Luckily nine-tenths of them were said to be from people in Toronto!
In March 1918, the Federal government passed an order-in-council that prohibited the manufacture, importation, and transportation of alcohol into Ontario and other provinces where purchase was illegal. Nonetheless, Ontarians could still acquire alcohol from doctors offices and drugstores. In 1920 alone, Ontario doctors wrote more than 650,000 prescriptions for alcohol.
DELORO & TEMPERANCE OCT. 1919
SO WHAT HAPPENED IN MARMORA ON REFERENDUM DAY April 18, 1921?
Marmora has the rather doubtful honor of being about the only municipality in this part of Ontario where a majority of the voters are friends of booze. The majorities in the various towns and villages around were as follows:
- Marmora 26 wet majority
- Stirling 275 dry majority
- Madoc 260 dry majority
- Tweed 136 dry majority
- Bancroft 171 dry majority
- Campbellford 461 dry majority
- Norwood 282 dry majority
- Havelock 240 dry majority
- Warkworth 248 dry majority
While we have been unable to get the detailed vote for Marmora and Lake townships, the majority for prohibition was large, one poll showing 68 to 2. Rawdon township had a dry majority of 734 and Prince Edward County went dry by over 5000.
Belleville and Peterborough also showed a dry majority. The returns to date show a dry majority for the Province of 160,000.
Deloro also went wet this time by a few votes, which was quite a change from the last Referendum.
Marmora Herald April 28, 1921
It is stated that the orders from Ontario will take the whole stock of bottled liquors held by the liquor dealers of the Province of Quebec previous to May1st. Some of the largest dealers estimate that the total shipments for the month of April will amount to nearly $10,000,000.00and at that many orders will not be filled. After the first of May the Quebec government takes over complete control of the sale of intoxicating liquors in that province, so that the importation into Ontario will largely cease after that date.
Marmora Herald April 28, 1921
With Letitia Youmans so close to home to spread the word, the voices of the Marmora prohibitionists remained steady and persistent.
Marmora Herald April 2, 1914
"The time seems to have arrived at last when the citizens of the village will no longer quietly submit to conditions as they have existed at the St. James Hotel for the past two or three years.
When it was learned that the proprietor had again made application for a renewal of his license and there was a probability it would be granted, a petition against granting the license for another year was at once put in circulation and it has been so largely signed that the Commissioners will hardly dare go against public sentiment so strongly expressed."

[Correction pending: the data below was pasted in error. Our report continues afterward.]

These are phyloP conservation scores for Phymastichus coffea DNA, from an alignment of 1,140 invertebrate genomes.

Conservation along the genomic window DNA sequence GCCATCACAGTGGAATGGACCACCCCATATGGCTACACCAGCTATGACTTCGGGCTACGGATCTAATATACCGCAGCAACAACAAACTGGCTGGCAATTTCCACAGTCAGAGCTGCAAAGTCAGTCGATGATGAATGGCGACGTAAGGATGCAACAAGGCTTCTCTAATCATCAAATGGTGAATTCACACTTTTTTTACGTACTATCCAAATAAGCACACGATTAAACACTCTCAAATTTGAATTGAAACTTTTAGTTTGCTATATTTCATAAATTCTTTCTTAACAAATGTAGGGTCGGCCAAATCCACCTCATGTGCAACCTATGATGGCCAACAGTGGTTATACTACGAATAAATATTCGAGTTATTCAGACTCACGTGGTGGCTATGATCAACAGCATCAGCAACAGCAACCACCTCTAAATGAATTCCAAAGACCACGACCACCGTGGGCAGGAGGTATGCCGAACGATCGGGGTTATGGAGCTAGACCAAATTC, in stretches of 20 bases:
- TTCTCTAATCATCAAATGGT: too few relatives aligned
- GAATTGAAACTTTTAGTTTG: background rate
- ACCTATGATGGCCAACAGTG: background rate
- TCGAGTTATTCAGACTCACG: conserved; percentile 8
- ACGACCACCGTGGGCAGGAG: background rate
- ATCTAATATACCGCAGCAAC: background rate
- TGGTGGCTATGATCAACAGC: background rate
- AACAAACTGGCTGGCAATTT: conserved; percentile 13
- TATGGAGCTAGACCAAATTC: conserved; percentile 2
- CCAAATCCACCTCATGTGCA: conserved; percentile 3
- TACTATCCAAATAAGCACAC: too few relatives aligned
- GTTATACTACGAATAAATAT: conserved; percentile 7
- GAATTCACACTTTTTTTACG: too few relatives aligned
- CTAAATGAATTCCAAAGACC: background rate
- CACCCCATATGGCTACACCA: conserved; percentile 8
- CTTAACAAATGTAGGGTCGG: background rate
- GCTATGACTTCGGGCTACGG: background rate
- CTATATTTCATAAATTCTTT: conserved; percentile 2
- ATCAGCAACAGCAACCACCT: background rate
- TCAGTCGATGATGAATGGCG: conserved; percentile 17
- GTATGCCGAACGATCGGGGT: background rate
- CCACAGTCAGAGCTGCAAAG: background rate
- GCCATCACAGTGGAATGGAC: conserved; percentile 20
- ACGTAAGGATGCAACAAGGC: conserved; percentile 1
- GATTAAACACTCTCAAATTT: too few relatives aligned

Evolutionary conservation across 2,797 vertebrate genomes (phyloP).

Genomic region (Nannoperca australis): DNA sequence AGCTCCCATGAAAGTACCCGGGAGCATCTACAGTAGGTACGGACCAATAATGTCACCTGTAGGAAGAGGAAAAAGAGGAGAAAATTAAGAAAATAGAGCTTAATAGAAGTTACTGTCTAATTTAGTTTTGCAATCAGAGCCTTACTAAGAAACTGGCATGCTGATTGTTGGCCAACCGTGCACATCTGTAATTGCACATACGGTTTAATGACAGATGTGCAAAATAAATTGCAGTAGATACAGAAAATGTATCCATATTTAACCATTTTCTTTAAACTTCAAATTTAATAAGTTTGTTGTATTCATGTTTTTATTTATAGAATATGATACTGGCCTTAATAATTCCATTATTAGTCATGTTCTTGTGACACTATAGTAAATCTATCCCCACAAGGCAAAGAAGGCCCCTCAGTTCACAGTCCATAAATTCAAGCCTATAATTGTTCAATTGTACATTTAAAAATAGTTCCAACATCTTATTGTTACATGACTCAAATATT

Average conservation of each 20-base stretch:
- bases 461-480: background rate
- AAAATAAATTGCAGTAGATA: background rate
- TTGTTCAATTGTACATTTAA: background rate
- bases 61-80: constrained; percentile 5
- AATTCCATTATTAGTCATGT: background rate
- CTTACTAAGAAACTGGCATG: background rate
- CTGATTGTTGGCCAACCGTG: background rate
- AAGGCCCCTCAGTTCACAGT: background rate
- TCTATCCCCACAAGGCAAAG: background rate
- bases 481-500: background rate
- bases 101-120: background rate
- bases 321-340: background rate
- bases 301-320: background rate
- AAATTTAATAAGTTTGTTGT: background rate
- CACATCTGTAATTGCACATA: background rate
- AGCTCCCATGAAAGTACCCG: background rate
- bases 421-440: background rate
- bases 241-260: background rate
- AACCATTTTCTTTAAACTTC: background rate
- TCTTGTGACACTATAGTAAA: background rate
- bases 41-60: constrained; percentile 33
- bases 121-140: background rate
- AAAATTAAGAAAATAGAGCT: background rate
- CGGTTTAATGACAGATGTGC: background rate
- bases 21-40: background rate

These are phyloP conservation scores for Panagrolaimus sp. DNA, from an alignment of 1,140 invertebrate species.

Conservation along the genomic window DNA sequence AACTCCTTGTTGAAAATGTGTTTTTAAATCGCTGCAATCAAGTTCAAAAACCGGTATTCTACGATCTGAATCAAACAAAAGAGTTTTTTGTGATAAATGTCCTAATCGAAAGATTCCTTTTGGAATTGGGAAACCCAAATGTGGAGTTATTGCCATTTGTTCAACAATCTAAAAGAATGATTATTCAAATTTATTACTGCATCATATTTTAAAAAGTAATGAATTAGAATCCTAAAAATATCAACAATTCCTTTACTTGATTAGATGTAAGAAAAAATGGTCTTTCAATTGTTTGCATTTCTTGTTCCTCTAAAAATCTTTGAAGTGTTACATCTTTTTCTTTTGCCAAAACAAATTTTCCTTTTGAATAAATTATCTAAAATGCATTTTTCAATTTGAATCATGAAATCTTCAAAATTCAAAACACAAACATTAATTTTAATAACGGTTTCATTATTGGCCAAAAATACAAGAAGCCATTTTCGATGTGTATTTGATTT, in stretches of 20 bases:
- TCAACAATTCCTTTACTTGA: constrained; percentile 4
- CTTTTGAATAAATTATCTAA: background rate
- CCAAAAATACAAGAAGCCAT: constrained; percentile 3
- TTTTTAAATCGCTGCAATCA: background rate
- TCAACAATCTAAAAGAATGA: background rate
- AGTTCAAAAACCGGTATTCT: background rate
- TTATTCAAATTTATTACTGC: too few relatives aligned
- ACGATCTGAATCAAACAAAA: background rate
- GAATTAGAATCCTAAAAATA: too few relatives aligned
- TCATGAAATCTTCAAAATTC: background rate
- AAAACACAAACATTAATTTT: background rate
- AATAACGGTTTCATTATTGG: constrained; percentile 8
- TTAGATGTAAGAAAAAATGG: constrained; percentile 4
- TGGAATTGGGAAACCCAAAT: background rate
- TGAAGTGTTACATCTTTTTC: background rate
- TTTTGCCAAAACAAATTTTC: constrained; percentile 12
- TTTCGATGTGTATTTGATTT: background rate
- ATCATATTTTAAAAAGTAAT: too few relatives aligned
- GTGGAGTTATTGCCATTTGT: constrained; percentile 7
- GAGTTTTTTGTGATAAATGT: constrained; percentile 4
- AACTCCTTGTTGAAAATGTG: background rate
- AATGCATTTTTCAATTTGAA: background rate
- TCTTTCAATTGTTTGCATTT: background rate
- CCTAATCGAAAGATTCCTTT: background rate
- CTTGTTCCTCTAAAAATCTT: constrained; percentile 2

The Marmora Herald regularly reported criminal events involving liquor:
1915 - the Clerk, acting on instructions from Council, submitted a list of names to the Justices of the Peace. Wm. Bonter and H.R. Pearce requesting that the proper steps be taken to have them placed on the forbidden list. A number of names from the township were also submitted.
Summons were issued to the parties named and Court was held on March 4th. Previous to the sitting of the Court, a number personally went to the magistrates and expressed their willingness to be placed on the list as a means of helping them to overcome temptation. A number objected to being placed on the list and the objections of one or two men were accepted by the magistrates. In other cases it was considered in the interests of all concerned to have the names placed on the forbidden list.
OCT. 26, 1916 - POLICE COURT
The first case tried in Marmora under the Ontario Temperance Act was presided over by Magistrates Wm. Bonter and B. C. Hubbell on Tuesday afternoon. Ed. Feeney and Wm Baurord, who are employed at Deloro were charged, under the Act, with being intoxicated in a public place. They were both found guilty and fined $10,00 each and costs.
1919 - "On Tuesday evening Magistrates B. C. Hubbell and Wm. Banter presided at a Court held for the purposes of hearing five charges for the infraction of the Ontario Temperance Act."
1921- "One hundred and fifty boxes of whiskey, eleven of them containing case goods, and the rest one gallon jugs, were seized by Liquor License Inspectors Connor and Naphin and Provincial Constable Ward in the fair little marble village yesterday."
1931- "Charles H. Blakley and WaIter Francis have had a gorgeous week. They have succeeded in getting themselves arrested twice in the same week on liquor charges, which is no mean feat and have spent two nights in the lock- up, which is not so pleasant.
BEER BY THE GLASS
Beer is now on sale in the beverage rooms of most standard hotels, except in municipalities which were under local option when the O.T.A. went into force. Stirling, Tweed, Havelock, Norwood and a number of other Villages in this part of the Province come under the local option restrictions and it will be necessary to repeal the by-laws in such places by a two thirds majority of the votes cast. There does not appear to be a great rush to the new beverage rooms in the hotels according to reliable reports.
The price of 10 cents per glass and the fact that any person served with beer must be seated at a table and remain seated until the beer is consumed, together with other regulations, are expected to have a restraining influence on the demand for the beverage.
On the other hand many claim the fact beer may be obtained by the glass will have considerable effect in cutting down the amount of hard liquor consumed. If the Government would make it illegal to use the so called chemicals in the manufacture of beer and allow only barley or other grains to be used the evils resulting from the drinking of beer would be greatly lessened.
August 7, 1934
VISITED THE ROYAL HOTEL
While the Royal Hotel beverage room was visited by quite a number yesterday there was no disturbance and no drunken men were in evidence, which is very different to what is happening in many places. It is hoped that conditions of affairs will continue. In quite a number of places a strong public sentiment has been aroused against the new law, owing to the fact the regulations are not being obeyed and numerous drunks are appearing in public. .A few consumed too much here on Tuesday, but yesterday were much improved.
August 2, 1934